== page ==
Bedoya became the third American player – Carlos Bocanegra and Maurice Edu are the others – on the books at the champions when he signed from Swedish club Orebro this month.
Despite the fact he was nursing a heavy cold, the 24-year-old winger made his debut for the Gers when he came on as a substitute in the second half of an unconvincing 2-0 triumph over Aberdeen on Sunday.
Now he is itching to play again and prove his worth to Ally McCoist's team by helping them perform well in the three domestic competitions they are still involved in this season.
The 13-times capped player is not involved in his national team's friendlies with Costa Rica in California on Friday night and Belgium in Brussels next Tuesday evening.
USA coach and Germany legend Jurgen Klinsmann wants him to concentrate on adjusting to life in Scotland instead after finally completing his protracted transfer last week.
But Bedoya is keen to play a part in his country's matches alongside Bocanegra and Edu, who are both away with the Stars and Stripes squad at the moment, in the future.
Juggling international commitments on the other side of the Atlantic with club football for Rangers will prove hugely problematic for him, as it has done for his compatriots in the past.
However, he has no concerns that having so many United States players will have an adverse affect on his new club's bid to land a fourth consecutive SPL title.
He said: "I don't think I'll have any problems with playing for Rangers and playing for the United States. Sure, it can be tough sometimes being an American player based in Europe. There is a lot of travelling involved.
"For instance, our game with Costa Rica this week is in California on the west coast. Then the squad will go from there all the way to Belgium. There is a lot involved in fulfilling those two fixtures. It is just part and parcel of playing for the United States.
"But I don't think it will be as difficult in the future as there is going to be a change in the scheduling of our fixtures to make it easier for the European players to get involved. More games will be held on the east coast, in New York say, or in Europe to make it easier for us.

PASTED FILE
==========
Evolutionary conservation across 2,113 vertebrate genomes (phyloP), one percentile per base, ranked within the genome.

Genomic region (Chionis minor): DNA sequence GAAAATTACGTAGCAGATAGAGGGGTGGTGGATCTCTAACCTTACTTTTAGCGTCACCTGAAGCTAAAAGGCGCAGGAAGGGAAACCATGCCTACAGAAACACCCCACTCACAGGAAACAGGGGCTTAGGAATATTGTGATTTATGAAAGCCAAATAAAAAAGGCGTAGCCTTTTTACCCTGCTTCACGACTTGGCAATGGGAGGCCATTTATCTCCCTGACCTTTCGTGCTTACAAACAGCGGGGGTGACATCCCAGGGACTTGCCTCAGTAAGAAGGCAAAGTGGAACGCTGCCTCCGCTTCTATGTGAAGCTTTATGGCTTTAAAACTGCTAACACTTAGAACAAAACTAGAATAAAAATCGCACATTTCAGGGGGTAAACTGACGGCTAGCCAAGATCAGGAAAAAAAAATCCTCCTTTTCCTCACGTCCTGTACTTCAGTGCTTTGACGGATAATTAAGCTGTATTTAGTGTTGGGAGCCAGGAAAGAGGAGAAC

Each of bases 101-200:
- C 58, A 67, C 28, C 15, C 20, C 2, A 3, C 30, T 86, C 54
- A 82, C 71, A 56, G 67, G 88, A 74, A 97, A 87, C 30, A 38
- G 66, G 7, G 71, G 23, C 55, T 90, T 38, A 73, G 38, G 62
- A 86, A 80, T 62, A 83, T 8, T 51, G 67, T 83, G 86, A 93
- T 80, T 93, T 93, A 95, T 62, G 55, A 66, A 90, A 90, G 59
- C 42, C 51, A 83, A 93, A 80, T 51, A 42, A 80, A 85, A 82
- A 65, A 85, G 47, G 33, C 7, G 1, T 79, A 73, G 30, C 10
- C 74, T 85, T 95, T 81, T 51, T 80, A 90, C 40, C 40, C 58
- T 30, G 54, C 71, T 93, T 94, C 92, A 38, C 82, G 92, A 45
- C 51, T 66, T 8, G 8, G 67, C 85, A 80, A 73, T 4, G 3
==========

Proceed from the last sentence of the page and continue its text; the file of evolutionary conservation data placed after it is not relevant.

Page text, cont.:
"But I am well used to it by now. I have been playing in Sweden for the last couple of years and I have travelled back on numerous occasions just to play in midweek friendlies. You travel on Monday, play on Wednesday and then head back again on Thursday.
"I think when you play for the United States you get used to it. I have no doubt that Maurice and Carlos are both quite comfortable with the situation as well. It is not as if we will be away every other week anyway. Plus, we will have no European football this season."
Bedoya, who became a Gers player at long last when Orebro agreed to release him for a nominal fee before his contract expired in January, is grateful to Klinsmann for the chance to settle in to his new surroundings.
He admitted: "Life has been pretty hectic for me to be honest with you. I have been packing up my apartment in Sweden and trying to get across to Scotland as soon as possible.
"While all that was going on, too, we were trying to get my visa sorted out. It all took longer than we had estimated it would. I was delighted when we finally got it sorted out last week.
"I have been glad to get to Rangers and start training with all my new team-mates. I'm excited about what is a great opportunity for me and I am looking forward to really getting going after the international break."
Bedoya added: "I had been under the weather for a week so it was difficult to make an impression when I came on. That could have been down to a change in weather or the travelling I have been doing.
"I think having some time to get myself fully fit and settle in to life in Glasgow will be a good thing for me. Hopefully, I will be in better shape when we play Dundee United in the league on Saturday week.
"Not having European football is disappointing, but we have to concentrate on the league."